Vol. 12, No. 12 June 17 - 30, 1999


Filtration Decision Nears
Local Lawmakers See Uphill Battle in Council


Time is running out for community and park activists hoping to head off city plans to build a filtration plant at Mosholu Golf Course in Van Cortlandt Park as the City Council prepares to vote on the proposal at the end of June.

Two local councilmembers who serve on committees central to the process said they're having trouble convincing their colleagues to vote against the plan.

"I'm not optimistic because the answer I keep getting is that we're under a Consent Decree," said Councilwoman June Eisland, chair of the 17-member Land Use Committee, referring to the court-supervised agreement the city signed with the federal government, in which it promised to build a filtration plant for the Croton water system.

Councilman Adolfo Carrion, the Fordham Democrat who serves on the five-member Siting Subcommittee of Land Use, said he's been facing a similar uphill battle. "I think people feel sympathy with the community's concerns -- there's even empathy -- but probably because they are not directly affected by this massive project, they may be more willing to consider the possibility of the construction of a filtration plant," Carrion said.

Both lawmakers said, however, that they are continuing to lobby their colleagues. Carrion urged residents to attend the June 22 public hearing at 10:30 a.m. in the Council Chambers at City Hall.

The subcommittee Carrion sits on is the first stop for the proposal in the Council, and what happens there will almost certainly determine its fate in the full Land Use Committee and then in the full 51-member Council. Gail Benjamin, director of the Council's Land Use unit said that there have been "very few instances where the full committee has done something other than that recommended by the subcommittee, because the site committee has done all the fact finding."

Also, Benjamin said, it's "rare that the Council would do something other than what the [Land Use] Committee had done."

"It would be very, very strange for 17 members [on the Committee] to go one way and then have 30-odd members to completely repudiate it," Benjamin added.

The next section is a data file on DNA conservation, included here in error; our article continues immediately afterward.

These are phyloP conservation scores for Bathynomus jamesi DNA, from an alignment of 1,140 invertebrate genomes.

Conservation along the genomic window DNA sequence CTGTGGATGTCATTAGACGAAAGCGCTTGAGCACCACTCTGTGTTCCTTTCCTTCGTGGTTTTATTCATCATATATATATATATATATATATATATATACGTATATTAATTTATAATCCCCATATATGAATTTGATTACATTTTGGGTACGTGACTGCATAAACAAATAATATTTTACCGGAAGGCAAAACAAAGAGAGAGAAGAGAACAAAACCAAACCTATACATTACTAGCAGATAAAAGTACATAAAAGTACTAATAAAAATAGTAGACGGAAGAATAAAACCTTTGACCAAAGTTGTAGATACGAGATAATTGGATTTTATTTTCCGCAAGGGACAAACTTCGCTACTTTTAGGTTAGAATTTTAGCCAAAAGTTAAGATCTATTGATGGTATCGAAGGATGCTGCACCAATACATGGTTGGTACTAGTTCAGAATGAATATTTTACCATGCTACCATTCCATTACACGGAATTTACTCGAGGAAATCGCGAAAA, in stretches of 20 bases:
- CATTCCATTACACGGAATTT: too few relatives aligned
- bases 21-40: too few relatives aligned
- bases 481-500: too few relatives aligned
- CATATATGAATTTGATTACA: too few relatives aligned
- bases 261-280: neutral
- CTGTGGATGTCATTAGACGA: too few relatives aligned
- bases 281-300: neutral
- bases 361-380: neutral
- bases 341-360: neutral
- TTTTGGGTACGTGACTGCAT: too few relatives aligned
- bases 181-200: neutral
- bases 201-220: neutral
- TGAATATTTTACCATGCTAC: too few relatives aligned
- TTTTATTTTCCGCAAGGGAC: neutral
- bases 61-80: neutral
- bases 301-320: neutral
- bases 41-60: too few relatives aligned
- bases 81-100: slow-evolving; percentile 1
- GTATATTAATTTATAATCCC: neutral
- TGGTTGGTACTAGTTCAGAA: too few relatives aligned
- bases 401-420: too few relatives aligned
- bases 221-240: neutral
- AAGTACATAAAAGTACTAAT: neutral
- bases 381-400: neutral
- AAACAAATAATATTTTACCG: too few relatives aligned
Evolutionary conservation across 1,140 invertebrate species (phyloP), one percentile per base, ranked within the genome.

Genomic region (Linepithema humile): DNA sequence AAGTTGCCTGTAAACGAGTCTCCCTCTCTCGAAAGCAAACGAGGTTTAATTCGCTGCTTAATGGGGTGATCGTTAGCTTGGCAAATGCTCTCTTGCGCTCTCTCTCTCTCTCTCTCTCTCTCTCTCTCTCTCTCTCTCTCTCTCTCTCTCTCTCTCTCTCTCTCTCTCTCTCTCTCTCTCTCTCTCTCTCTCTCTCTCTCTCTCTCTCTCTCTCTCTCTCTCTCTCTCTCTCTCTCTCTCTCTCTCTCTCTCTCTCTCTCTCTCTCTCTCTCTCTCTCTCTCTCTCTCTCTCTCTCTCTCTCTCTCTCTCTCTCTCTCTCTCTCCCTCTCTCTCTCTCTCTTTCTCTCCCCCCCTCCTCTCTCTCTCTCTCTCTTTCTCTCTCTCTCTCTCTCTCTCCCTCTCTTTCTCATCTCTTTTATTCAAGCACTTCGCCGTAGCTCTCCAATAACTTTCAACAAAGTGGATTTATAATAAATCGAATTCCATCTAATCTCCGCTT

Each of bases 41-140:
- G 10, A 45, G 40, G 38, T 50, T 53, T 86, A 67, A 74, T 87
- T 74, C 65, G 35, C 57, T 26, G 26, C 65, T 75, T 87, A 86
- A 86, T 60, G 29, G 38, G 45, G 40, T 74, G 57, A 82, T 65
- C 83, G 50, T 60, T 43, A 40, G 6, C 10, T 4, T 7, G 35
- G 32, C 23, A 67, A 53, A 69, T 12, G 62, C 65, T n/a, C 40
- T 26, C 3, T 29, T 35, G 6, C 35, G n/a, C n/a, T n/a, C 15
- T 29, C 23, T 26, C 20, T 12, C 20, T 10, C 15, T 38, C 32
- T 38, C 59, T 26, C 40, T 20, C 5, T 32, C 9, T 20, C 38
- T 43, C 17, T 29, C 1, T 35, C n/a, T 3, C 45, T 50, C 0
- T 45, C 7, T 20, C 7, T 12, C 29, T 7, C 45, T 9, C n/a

Key to the process is Council Speaker Peter Vallone who keeps tight control over the legislative body, rewarding loyal members and punishing those who vote against him. On this issue though, Vallone is letting members go their own way, Carrion said, a position that does not bode well for those who ultimately could need 35 votes to stop the project.

"He has shown sensitivity and concern about the community's feelings, and the community's perspective, but he hasn't really given an indication of which way he's going to go," Carrion said. "What he's essentially doing is is letting it play out and not trying to influence the members."

Meanwhile, plant opponents are busy trying to convince the Council to go their way. Activists with the Northwest Bronx Community and Clergy Coalition have been meeting with members of the Council. The Sierra Club, an environmental group opposed to filtration for the Croton, has also held meetings with individual lawmakers. Elizabeth Cooke, executive director of the Parks Council, a nonprofit advocacy organization circulated a "Friend of Parks" letter warning park enthusiasts around the city that the taking of parkland for an industrial facility is a dangerous precedent. And Eisland took some of her Land Use Committee colleagues on a tour of the site.

On the other side of the battle, labor officials, eyeing the union jobs that construction of the plant will require, are lobbying for approval of the project

The Council vote will cap a six-month land use review process that began Dec. 1 when the city Department of Environmental Protection announced the Mosholu Golf Course site. All three community boards surrounding the park unanimously rejected the plan, as did the borough board, a body made up of the Bronx's City Council delegation and the chairs of the borough's 12 community boards. The City Planning Commission, however, overwhelmingly approved the project by a vote of 10 to one. If the Council were to reject the plan, Mayor Giuliani could then veto that action. An override of the veto would require the votes of two-thirds of the Council. If the proposal survives the process, construction is scheduled to begin by September 2001, unless plant opponents can stop the action in the courts. Two lawsuits are pending, and others on the grounds of park alienation (activists believe state law prohibits the taking of parkland without an act of the legislature) and environmental justice are being considered.

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